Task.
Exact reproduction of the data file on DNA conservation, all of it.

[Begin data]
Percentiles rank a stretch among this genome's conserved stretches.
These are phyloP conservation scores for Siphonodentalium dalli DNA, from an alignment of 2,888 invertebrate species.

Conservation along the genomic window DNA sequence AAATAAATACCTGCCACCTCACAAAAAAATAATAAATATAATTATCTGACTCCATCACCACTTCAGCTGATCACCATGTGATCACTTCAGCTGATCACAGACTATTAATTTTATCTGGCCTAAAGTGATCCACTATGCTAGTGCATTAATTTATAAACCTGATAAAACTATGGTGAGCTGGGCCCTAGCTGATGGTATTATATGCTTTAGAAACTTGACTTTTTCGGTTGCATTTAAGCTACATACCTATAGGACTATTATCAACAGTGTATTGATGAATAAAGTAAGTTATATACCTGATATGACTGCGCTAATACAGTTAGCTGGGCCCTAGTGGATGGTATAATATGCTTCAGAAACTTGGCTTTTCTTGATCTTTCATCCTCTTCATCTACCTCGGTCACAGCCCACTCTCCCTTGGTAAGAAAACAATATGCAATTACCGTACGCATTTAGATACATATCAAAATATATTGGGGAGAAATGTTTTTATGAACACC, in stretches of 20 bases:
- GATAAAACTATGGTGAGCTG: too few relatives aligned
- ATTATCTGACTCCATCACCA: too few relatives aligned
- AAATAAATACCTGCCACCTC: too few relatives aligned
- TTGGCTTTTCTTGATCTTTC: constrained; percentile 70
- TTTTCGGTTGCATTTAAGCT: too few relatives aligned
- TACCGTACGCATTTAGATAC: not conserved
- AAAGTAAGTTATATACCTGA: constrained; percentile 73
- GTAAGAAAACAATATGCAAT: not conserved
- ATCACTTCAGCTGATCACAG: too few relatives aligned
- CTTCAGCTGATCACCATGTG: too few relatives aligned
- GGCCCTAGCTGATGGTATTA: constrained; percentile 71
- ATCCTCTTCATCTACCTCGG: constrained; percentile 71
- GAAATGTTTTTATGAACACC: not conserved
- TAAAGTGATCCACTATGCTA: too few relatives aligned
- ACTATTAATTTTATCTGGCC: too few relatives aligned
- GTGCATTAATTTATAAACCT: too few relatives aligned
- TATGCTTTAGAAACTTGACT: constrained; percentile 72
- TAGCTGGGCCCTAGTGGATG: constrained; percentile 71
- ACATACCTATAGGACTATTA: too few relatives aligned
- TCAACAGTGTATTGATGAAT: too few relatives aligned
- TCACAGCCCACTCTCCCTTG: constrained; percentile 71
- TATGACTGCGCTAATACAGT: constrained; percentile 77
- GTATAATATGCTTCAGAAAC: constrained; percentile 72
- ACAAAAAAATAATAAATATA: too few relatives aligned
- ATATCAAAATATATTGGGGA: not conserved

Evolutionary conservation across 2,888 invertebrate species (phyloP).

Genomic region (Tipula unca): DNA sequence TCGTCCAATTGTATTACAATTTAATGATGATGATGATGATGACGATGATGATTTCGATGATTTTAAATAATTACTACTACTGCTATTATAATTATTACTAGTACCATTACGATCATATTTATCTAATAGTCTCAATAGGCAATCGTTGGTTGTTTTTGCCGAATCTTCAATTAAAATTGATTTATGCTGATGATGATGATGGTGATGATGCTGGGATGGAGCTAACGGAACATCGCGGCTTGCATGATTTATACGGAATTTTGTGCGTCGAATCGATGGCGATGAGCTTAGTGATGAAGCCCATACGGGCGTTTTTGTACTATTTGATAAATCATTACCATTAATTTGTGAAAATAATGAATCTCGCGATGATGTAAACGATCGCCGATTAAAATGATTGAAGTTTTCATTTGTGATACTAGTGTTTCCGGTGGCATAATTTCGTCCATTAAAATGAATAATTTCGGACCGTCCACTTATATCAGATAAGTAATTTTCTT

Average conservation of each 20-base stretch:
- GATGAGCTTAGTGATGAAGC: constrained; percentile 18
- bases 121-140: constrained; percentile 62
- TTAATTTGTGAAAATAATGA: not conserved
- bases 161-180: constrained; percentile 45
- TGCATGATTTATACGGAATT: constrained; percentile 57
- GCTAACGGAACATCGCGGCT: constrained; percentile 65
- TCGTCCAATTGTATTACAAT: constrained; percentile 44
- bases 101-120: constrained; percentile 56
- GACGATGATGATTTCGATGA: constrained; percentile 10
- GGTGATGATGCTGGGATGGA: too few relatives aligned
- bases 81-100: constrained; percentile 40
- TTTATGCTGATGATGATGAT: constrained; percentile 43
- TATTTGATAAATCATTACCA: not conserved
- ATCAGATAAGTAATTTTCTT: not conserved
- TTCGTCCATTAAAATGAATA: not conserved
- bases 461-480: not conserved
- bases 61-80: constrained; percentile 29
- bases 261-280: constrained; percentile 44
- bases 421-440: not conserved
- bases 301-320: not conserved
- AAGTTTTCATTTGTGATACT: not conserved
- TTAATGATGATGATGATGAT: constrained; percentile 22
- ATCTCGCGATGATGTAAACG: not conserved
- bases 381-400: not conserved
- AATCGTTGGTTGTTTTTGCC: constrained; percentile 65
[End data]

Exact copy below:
Percentiles rank a stretch among this genome's conserved stretches.
These are phyloP conservation scores for Siphonodentalium dalli DNA, from an alignment of 2,888 invertebrate species.

Conservation along the genomic window DNA sequence AAATAAATACCTGCCACCTCACAAAAAAATAATAAATATAATTATCTGACTCCATCACCACTTCAGCTGATCACCATGTGATCACTTCAGCTGATCACAGACTATTAATTTTATCTGGCCTAAAGTGATCCACTATGCTAGTGCATTAATTTATAAACCTGATAAAACTATGGTGAGCTGGGCCCTAGCTGATGGTATTATATGCTTTAGAAACTTGACTTTTTCGGTTGCATTTAAGCTACATACCTATAGGACTATTATCAACAGTGTATTGATGAATAAAGTAAGTTATATACCTGATATGACTGCGCTAATACAGTTAGCTGGGCCCTAGTGGATGGTATAATATGCTTCAGAAACTTGGCTTTTCTTGATCTTTCATCCTCTTCATCTACCTCGGTCACAGCCCACTCTCCCTTGGTAAGAAAACAATATGCAATTACCGTACGCATTTAGATACATATCAAAATATATTGGGGAGAAATGTTTTTATGAACACC, in stretches of 20 bases:
- GATAAAACTATGGTGAGCTG: too few relatives aligned
- ATTATCTGACTCCATCACCA: too few relatives aligned
- AAATAAATACCTGCCACCTC: too few relatives aligned
- TTGGCTTTTCTTGATCTTTC: constrained; percentile 70
- TTTTCGGTTGCATTTAAGCT: too few relatives aligned
- TACCGTACGCATTTAGATAC: not conserved
- AAAGTAAGTTATATACCTGA: constrained; percentile 73
- GTAAGAAAACAATATGCAAT: not conserved
- ATCACTTCAGCTGATCACAG: too few relatives aligned
- CTTCAGCTGATCACCATGTG: too few relatives aligned
- GGCCCTAGCTGATGGTATTA: constrained; percentile 71
- ATCCTCTTCATCTACCTCGG: constrained; percentile 71
- GAAATGTTTTTATGAACACC: not conserved
- TAAAGTGATCCACTATGCTA: too few relatives aligned
- ACTATTAATTTTATCTGGCC: too few relatives aligned
- GTGCATTAATTTATAAACCT: too few relatives aligned
- TATGCTTTAGAAACTTGACT: constrained; percentile 72
- TAGCTGGGCCCTAGTGGATG: constrained; percentile 71
- ACATACCTATAGGACTATTA: too few relatives aligned
- TCAACAGTGTATTGATGAAT: too few relatives aligned
- TCACAGCCCACTCTCCCTTG: constrained; percentile 71
- TATGACTGCGCTAATACAGT: constrained; percentile 77
- GTATAATATGCTTCAGAAAC: constrained; percentile 72
- ACAAAAAAATAATAAATATA: too few relatives aligned
- ATATCAAAATATATTGGGGA: not conserved

Evolutionary conservation across 2,888 invertebrate species (phyloP).

Genomic region (Tipula unca): DNA sequence TCGTCCAATTGTATTACAATTTAATGATGATGATGATGATGACGATGATGATTTCGATGATTTTAAATAATTACTACTACTGCTATTATAATTATTACTAGTACCATTACGATCATATTTATCTAATAGTCTCAATAGGCAATCGTTGGTTGTTTTTGCCGAATCTTCAATTAAAATTGATTTATGCTGATGATGATGATGGTGATGATGCTGGGATGGAGCTAACGGAACATCGCGGCTTGCATGATTTATACGGAATTTTGTGCGTCGAATCGATGGCGATGAGCTTAGTGATGAAGCCCATACGGGCGTTTTTGTACTATTTGATAAATCATTACCATTAATTTGTGAAAATAATGAATCTCGCGATGATGTAAACGATCGCCGATTAAAATGATTGAAGTTTTCATTTGTGATACTAGTGTTTCCGGTGGCATAATTTCGTCCATTAAAATGAATAATTTCGGACCGTCCACTTATATCAGATAAGTAATTTTCTT

Average conservation of each 20-base stretch:
- GATGAGCTTAGTGATGAAGC: constrained; percentile 18
- bases 121-140: constrained; percentile 62
- TTAATTTGTGAAAATAATGA: not conserved
- bases 161-180: constrained; percentile 45
- TGCATGATTTATACGGAATT: constrained; percentile 57
- GCTAACGGAACATCGCGGCT: constrained; percentile 65
- TCGTCCAATTGTATTACAAT: constrained; percentile 44
- bases 101-120: constrained; percentile 56
- GACGATGATGATTTCGATGA: constrained; percentile 10
- GGTGATGATGCTGGGATGGA: too few relatives aligned
- bases 81-100: constrained; percentile 40
- TTTATGCTGATGATGATGAT: constrained; percentile 43
- TATTTGATAAATCATTACCA: not conserved
- ATCAGATAAGTAATTTTCTT: not conserved
- TTCGTCCATTAAAATGAATA: not conserved
- bases 461-480: not conserved
- bases 61-80: constrained; percentile 29
- bases 261-280: constrained; percentile 44
- bases 421-440: not conserved
- bases 301-320: not conserved
- AAGTTTTCATTTGTGATACT: not conserved
- TTAATGATGATGATGATGAT: constrained; percentile 22
- ATCTCGCGATGATGTAAACG: not conserved
- bases 381-400: not conserved
- AATCGTTGGTTGTTTTTGCC: constrained; percentile 65